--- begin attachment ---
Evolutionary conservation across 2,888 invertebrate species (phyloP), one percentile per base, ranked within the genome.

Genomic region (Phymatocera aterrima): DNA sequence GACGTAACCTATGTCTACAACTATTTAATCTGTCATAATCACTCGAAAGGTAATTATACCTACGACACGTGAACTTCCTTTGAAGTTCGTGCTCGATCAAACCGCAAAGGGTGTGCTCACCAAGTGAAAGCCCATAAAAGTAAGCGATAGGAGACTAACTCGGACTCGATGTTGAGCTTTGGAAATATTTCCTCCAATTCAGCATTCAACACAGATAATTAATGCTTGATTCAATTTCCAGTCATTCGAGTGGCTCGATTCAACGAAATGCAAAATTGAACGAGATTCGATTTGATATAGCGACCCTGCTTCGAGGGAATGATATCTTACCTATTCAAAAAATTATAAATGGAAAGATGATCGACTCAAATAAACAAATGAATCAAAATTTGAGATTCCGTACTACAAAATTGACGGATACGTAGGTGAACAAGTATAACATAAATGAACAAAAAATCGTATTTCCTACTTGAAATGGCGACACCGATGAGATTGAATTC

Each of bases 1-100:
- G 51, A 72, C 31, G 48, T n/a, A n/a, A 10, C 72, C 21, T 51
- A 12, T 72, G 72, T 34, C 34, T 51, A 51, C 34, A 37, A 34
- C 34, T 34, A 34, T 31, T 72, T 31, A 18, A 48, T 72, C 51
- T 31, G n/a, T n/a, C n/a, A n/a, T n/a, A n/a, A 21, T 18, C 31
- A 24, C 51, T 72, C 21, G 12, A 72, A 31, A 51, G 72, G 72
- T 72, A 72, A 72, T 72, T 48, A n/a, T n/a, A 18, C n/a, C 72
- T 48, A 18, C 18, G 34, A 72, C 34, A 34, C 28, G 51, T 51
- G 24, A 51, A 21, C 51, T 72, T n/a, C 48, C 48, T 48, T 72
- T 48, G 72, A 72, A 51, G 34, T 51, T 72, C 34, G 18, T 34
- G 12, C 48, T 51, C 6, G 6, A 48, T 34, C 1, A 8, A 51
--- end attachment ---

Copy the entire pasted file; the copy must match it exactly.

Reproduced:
Evolutionary conservation across 2,888 invertebrate species (phyloP), one percentile per base, ranked within the genome.

Genomic region (Phymatocera aterrima): DNA sequence GACGTAACCTATGTCTACAACTATTTAATCTGTCATAATCACTCGAAAGGTAATTATACCTACGACACGTGAACTTCCTTTGAAGTTCGTGCTCGATCAAACCGCAAAGGGTGTGCTCACCAAGTGAAAGCCCATAAAAGTAAGCGATAGGAGACTAACTCGGACTCGATGTTGAGCTTTGGAAATATTTCCTCCAATTCAGCATTCAACACAGATAATTAATGCTTGATTCAATTTCCAGTCATTCGAGTGGCTCGATTCAACGAAATGCAAAATTGAACGAGATTCGATTTGATATAGCGACCCTGCTTCGAGGGAATGATATCTTACCTATTCAAAAAATTATAAATGGAAAGATGATCGACTCAAATAAACAAATGAATCAAAATTTGAGATTCCGTACTACAAAATTGACGGATACGTAGGTGAACAAGTATAACATAAATGAACAAAAAATCGTATTTCCTACTTGAAATGGCGACACCGATGAGATTGAATTC

Each of bases 1-100:
- G 51, A 72, C 31, G 48, T n/a, A n/a, A 10, C 72, C 21, T 51
- A 12, T 72, G 72, T 34, C 34, T 51, A 51, C 34, A 37, A 34
- C 34, T 34, A 34, T 31, T 72, T 31, A 18, A 48, T 72, C 51
- T 31, G n/a, T n/a, C n/a, A n/a, T n/a, A n/a, A 21, T 18, C 31
- A 24, C 51, T 72, C 21, G 12, A 72, A 31, A 51, G 72, G 72
- T 72, A 72, A 72, T 72, T 48, A n/a, T n/a, A 18, C n/a, C 72
- T 48, A 18, C 18, G 34, A 72, C 34, A 34, C 28, G 51, T 51
- G 24, A 51, A 21, C 51, T 72, T n/a, C 48, C 48, T 48, T 72
- T 48, G 72, A 72, A 51, G 34, T 51, T 72, C 34, G 18, T 34
- G 12, C 48, T 51, C 6, G 6, A 48, T 34, C 1, A 8, A 51